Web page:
Hierarchical Deep Learning of Multiscale Differential Equation Time-Steppers
CrossMind.ai logo

Hierarchical Deep Learning of Multiscale Differential Equation Time-Steppers

Mar 26, 2020
|
36 views
|
Details
Abstract: Nonlinear differential equations rarely admit closed-form solutions, thus requiring numerical time-stepping algorithms to approximate solutions. Further, many systems characterized by multiscale physics exhibit dynamics over a vast range of timescales, making numerical integration computationally expensive due to numerical stiffness. In this work, we develop a hierarchy of deep neural network time-steppers to approximate the flow map of the dynamical system over a disparate range of time-scales. The resulting model is purely data-driven and leverages features of the multiscale dynamics, enabling numerical integration and forecasting that is both accurate and highly efficient. Moreover, similar ideas can be used to couple neural network-based models with classical numerical time-steppers. Our multiscale hierarchical time-stepping scheme provides important advantages over current time-stepping algorithms, including (i) circumventing numerical stiffness due to disparate time-scales, (ii) improved accuracy in comparison with leading neural-network architectures, (iii) efficiency in long-time simulation/forecasting due to explicit training of slow time-scale dynamics, and (iv) a flexible framework that is parallelizable and may be integrated with standard numerical time-stepping algorithms. The method is demonstrated on a wide range of nonlinear dynamical systems, including the Van der Pol oscillator, the Lorenz system, the Kuramoto-Sivashinsky equation, and fluid flow pass a cylinder; audio and video signals are also explored. On the sequence generation examples, we benchmark our algorithm against state-of-the-art methods, such as LSTM, reservoir computing, and clockwork RNN. Despite the structural simplicity of our method, it outperforms competing methods on numerical integration. Authors: Yuying Liu, J. Nathan Kutz, Steven L. Brunton (University of Washington)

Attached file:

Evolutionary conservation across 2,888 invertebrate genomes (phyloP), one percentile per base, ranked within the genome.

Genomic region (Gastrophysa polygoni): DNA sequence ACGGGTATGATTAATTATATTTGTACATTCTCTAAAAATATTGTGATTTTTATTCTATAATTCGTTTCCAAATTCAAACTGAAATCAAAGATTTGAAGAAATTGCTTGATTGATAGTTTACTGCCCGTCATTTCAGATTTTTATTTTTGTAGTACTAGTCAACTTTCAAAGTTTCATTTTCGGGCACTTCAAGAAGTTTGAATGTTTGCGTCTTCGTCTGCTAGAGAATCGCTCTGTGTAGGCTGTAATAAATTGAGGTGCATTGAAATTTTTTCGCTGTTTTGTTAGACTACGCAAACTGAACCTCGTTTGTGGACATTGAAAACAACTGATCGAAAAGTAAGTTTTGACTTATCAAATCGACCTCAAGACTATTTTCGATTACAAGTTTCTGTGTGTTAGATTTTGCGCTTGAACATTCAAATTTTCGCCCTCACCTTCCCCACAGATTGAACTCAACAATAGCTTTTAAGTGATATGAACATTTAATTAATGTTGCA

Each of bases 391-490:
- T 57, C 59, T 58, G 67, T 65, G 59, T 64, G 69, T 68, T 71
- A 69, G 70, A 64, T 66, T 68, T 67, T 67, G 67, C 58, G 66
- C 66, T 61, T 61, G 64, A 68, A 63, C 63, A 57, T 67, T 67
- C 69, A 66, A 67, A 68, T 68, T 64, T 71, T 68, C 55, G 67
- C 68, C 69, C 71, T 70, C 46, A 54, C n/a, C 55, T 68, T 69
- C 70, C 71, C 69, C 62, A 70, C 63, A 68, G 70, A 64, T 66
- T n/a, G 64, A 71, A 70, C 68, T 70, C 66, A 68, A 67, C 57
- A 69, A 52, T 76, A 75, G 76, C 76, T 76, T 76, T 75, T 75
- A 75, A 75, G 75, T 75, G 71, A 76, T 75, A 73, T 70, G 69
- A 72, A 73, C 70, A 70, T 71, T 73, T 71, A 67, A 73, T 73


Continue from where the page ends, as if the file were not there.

Comments
loading...